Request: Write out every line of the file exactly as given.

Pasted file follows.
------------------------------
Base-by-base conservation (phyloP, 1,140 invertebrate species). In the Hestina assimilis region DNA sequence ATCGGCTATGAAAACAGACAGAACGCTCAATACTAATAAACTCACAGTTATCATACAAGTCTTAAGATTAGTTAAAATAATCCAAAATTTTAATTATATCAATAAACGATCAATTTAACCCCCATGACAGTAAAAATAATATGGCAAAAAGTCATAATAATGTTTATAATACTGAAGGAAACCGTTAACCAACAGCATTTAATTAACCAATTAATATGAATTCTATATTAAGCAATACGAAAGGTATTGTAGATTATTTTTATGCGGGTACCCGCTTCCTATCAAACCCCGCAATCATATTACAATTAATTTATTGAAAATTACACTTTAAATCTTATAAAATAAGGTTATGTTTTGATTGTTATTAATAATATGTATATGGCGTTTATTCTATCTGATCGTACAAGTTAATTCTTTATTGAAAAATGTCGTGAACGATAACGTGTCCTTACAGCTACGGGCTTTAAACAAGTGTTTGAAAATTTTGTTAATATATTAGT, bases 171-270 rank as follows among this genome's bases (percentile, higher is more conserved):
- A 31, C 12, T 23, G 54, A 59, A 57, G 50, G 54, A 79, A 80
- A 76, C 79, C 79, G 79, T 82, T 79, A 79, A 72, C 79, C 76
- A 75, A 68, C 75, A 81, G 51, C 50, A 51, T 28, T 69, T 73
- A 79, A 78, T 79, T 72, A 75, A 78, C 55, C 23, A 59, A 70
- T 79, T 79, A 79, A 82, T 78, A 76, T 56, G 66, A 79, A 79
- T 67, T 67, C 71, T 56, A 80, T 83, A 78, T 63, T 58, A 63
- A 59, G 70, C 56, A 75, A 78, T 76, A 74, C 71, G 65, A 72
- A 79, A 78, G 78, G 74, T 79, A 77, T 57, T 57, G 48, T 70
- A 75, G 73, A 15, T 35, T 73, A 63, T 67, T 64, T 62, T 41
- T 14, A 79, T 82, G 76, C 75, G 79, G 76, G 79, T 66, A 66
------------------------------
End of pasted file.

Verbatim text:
Base-by-base conservation (phyloP, 1,140 invertebrate species). In the Hestina assimilis region DNA sequence ATCGGCTATGAAAACAGACAGAACGCTCAATACTAATAAACTCACAGTTATCATACAAGTCTTAAGATTAGTTAAAATAATCCAAAATTTTAATTATATCAATAAACGATCAATTTAACCCCCATGACAGTAAAAATAATATGGCAAAAAGTCATAATAATGTTTATAATACTGAAGGAAACCGTTAACCAACAGCATTTAATTAACCAATTAATATGAATTCTATATTAAGCAATACGAAAGGTATTGTAGATTATTTTTATGCGGGTACCCGCTTCCTATCAAACCCCGCAATCATATTACAATTAATTTATTGAAAATTACACTTTAAATCTTATAAAATAAGGTTATGTTTTGATTGTTATTAATAATATGTATATGGCGTTTATTCTATCTGATCGTACAAGTTAATTCTTTATTGAAAAATGTCGTGAACGATAACGTGTCCTTACAGCTACGGGCTTTAAACAAGTGTTTGAAAATTTTGTTAATATATTAGT, bases 171-270 rank as follows among this genome's bases (percentile, higher is more conserved):
- A 31, C 12, T 23, G 54, A 59, A 57, G 50, G 54, A 79, A 80
- A 76, C 79, C 79, G 79, T 82, T 79, A 79, A 72, C 79, C 76
- A 75, A 68, C 75, A 81, G 51, C 50, A 51, T 28, T 69, T 73
- A 79, A 78, T 79, T 72, A 75, A 78, C 55, C 23, A 59, A 70
- T 79, T 79, A 79, A 82, T 78, A 76, T 56, G 66, A 79, A 79
- T 67, T 67, C 71, T 56, A 80, T 83, A 78, T 63, T 58, A 63
- A 59, G 70, C 56, A 75, A 78, T 76, A 74, C 71, G 65, A 72
- A 79, A 78, G 78, G 74, T 79, A 77, T 57, T 57, G 48, T 70
- A 75, G 73, A 15, T 35, T 73, A 63, T 67, T 64, T 62, T 41
- T 14, A 79, T 82, G 76, C 75, G 79, G 76, G 79, T 66, A 66